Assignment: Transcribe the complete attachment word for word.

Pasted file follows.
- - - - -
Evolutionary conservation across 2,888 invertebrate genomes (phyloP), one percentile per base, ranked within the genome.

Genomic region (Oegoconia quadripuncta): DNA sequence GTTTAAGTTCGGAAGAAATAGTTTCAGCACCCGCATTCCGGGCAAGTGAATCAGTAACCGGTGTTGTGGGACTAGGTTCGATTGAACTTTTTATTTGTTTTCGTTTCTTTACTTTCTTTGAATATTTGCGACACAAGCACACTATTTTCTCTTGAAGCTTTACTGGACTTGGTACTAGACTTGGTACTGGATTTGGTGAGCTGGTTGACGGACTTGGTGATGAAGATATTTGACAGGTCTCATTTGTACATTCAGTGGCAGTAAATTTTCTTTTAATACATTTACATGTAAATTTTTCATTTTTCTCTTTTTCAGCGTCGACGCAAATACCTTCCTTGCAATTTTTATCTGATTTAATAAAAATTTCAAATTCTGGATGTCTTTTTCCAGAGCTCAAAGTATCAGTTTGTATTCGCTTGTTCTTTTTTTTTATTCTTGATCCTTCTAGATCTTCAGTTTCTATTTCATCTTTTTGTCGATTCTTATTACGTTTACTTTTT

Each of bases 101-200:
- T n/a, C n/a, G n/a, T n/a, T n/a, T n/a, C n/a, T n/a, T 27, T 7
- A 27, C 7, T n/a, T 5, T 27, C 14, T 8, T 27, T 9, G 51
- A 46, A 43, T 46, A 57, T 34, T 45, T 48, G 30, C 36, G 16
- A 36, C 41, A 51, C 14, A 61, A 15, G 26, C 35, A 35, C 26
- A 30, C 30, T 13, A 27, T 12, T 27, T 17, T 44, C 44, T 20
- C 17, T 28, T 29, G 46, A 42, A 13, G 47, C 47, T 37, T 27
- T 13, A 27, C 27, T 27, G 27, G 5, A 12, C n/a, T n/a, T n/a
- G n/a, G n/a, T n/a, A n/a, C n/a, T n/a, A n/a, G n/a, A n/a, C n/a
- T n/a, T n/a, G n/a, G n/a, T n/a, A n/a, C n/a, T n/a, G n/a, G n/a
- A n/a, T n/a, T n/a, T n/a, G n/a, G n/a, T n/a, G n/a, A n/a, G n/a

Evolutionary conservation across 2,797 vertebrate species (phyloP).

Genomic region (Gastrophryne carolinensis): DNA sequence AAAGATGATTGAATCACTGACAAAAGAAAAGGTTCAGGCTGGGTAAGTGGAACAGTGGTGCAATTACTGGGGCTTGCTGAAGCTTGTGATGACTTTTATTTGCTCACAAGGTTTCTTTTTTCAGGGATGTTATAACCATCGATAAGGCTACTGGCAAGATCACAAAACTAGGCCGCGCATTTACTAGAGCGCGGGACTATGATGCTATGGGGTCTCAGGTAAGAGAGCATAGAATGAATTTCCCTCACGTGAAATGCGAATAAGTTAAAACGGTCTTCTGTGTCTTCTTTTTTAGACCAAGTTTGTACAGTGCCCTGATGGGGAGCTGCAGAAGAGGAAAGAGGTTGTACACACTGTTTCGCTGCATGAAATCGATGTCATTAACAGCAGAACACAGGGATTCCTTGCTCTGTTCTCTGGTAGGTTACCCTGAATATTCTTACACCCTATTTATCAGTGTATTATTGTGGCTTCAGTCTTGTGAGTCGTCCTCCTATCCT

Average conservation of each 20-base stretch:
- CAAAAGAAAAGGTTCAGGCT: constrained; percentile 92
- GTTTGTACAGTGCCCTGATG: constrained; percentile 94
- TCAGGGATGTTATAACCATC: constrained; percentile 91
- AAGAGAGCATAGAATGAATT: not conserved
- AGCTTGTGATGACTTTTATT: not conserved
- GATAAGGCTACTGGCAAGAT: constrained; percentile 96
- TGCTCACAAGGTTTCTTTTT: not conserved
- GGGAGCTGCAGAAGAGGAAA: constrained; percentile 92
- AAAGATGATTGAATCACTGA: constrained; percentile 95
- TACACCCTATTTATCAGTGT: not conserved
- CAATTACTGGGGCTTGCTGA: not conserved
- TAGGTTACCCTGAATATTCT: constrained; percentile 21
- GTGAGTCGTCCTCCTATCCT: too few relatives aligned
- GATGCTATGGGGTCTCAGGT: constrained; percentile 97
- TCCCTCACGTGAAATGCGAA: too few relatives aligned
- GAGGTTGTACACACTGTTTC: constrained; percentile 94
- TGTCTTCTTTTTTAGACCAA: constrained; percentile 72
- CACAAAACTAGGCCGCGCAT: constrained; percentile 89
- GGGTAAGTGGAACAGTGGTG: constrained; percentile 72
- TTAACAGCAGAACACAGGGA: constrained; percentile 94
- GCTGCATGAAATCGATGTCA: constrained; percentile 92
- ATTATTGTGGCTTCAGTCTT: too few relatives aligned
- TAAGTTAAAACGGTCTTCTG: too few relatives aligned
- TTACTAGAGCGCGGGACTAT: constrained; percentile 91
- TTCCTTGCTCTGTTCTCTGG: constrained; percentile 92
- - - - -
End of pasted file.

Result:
Evolutionary conservation across 2,888 invertebrate genomes (phyloP), one percentile per base, ranked within the genome.

Genomic region (Oegoconia quadripuncta): DNA sequence GTTTAAGTTCGGAAGAAATAGTTTCAGCACCCGCATTCCGGGCAAGTGAATCAGTAACCGGTGTTGTGGGACTAGGTTCGATTGAACTTTTTATTTGTTTTCGTTTCTTTACTTTCTTTGAATATTTGCGACACAAGCACACTATTTTCTCTTGAAGCTTTACTGGACTTGGTACTAGACTTGGTACTGGATTTGGTGAGCTGGTTGACGGACTTGGTGATGAAGATATTTGACAGGTCTCATTTGTACATTCAGTGGCAGTAAATTTTCTTTTAATACATTTACATGTAAATTTTTCATTTTTCTCTTTTTCAGCGTCGACGCAAATACCTTCCTTGCAATTTTTATCTGATTTAATAAAAATTTCAAATTCTGGATGTCTTTTTCCAGAGCTCAAAGTATCAGTTTGTATTCGCTTGTTCTTTTTTTTTATTCTTGATCCTTCTAGATCTTCAGTTTCTATTTCATCTTTTTGTCGATTCTTATTACGTTTACTTTTT

Each of bases 101-200:
- T n/a, C n/a, G n/a, T n/a, T n/a, T n/a, C n/a, T n/a, T 27, T 7
- A 27, C 7, T n/a, T 5, T 27, C 14, T 8, T 27, T 9, G 51
- A 46, A 43, T 46, A 57, T 34, T 45, T 48, G 30, C 36, G 16
- A 36, C 41, A 51, C 14, A 61, A 15, G 26, C 35, A 35, C 26
- A 30, C 30, T 13, A 27, T 12, T 27, T 17, T 44, C 44, T 20
- C 17, T 28, T 29, G 46, A 42, A 13, G 47, C 47, T 37, T 27
- T 13, A 27, C 27, T 27, G 27, G 5, A 12, C n/a, T n/a, T n/a
- G n/a, G n/a, T n/a, A n/a, C n/a, T n/a, A n/a, G n/a, A n/a, C n/a
- T n/a, T n/a, G n/a, G n/a, T n/a, A n/a, C n/a, T n/a, G n/a, G n/a
- A n/a, T n/a, T n/a, T n/a, G n/a, G n/a, T n/a, G n/a, A n/a, G n/a

Evolutionary conservation across 2,797 vertebrate species (phyloP).

Genomic region (Gastrophryne carolinensis): DNA sequence AAAGATGATTGAATCACTGACAAAAGAAAAGGTTCAGGCTGGGTAAGTGGAACAGTGGTGCAATTACTGGGGCTTGCTGAAGCTTGTGATGACTTTTATTTGCTCACAAGGTTTCTTTTTTCAGGGATGTTATAACCATCGATAAGGCTACTGGCAAGATCACAAAACTAGGCCGCGCATTTACTAGAGCGCGGGACTATGATGCTATGGGGTCTCAGGTAAGAGAGCATAGAATGAATTTCCCTCACGTGAAATGCGAATAAGTTAAAACGGTCTTCTGTGTCTTCTTTTTTAGACCAAGTTTGTACAGTGCCCTGATGGGGAGCTGCAGAAGAGGAAAGAGGTTGTACACACTGTTTCGCTGCATGAAATCGATGTCATTAACAGCAGAACACAGGGATTCCTTGCTCTGTTCTCTGGTAGGTTACCCTGAATATTCTTACACCCTATTTATCAGTGTATTATTGTGGCTTCAGTCTTGTGAGTCGTCCTCCTATCCT

Average conservation of each 20-base stretch:
- CAAAAGAAAAGGTTCAGGCT: constrained; percentile 92
- GTTTGTACAGTGCCCTGATG: constrained; percentile 94
- TCAGGGATGTTATAACCATC: constrained; percentile 91
- AAGAGAGCATAGAATGAATT: not conserved
- AGCTTGTGATGACTTTTATT: not conserved
- GATAAGGCTACTGGCAAGAT: constrained; percentile 96
- TGCTCACAAGGTTTCTTTTT: not conserved
- GGGAGCTGCAGAAGAGGAAA: constrained; percentile 92
- AAAGATGATTGAATCACTGA: constrained; percentile 95
- TACACCCTATTTATCAGTGT: not conserved
- CAATTACTGGGGCTTGCTGA: not conserved
- TAGGTTACCCTGAATATTCT: constrained; percentile 21
- GTGAGTCGTCCTCCTATCCT: too few relatives aligned
- GATGCTATGGGGTCTCAGGT: constrained; percentile 97
- TCCCTCACGTGAAATGCGAA: too few relatives aligned
- GAGGTTGTACACACTGTTTC: constrained; percentile 94
- TGTCTTCTTTTTTAGACCAA: constrained; percentile 72
- CACAAAACTAGGCCGCGCAT: constrained; percentile 89
- GGGTAAGTGGAACAGTGGTG: constrained; percentile 72
- TTAACAGCAGAACACAGGGA: constrained; percentile 94
- GCTGCATGAAATCGATGTCA: constrained; percentile 92
- ATTATTGTGGCTTCAGTCTT: too few relatives aligned
- TAAGTTAAAACGGTCTTCTG: too few relatives aligned
- TTACTAGAGCGCGGGACTAT: constrained; percentile 91
- TTCCTTGCTCTGTTCTCTGG: constrained; percentile 92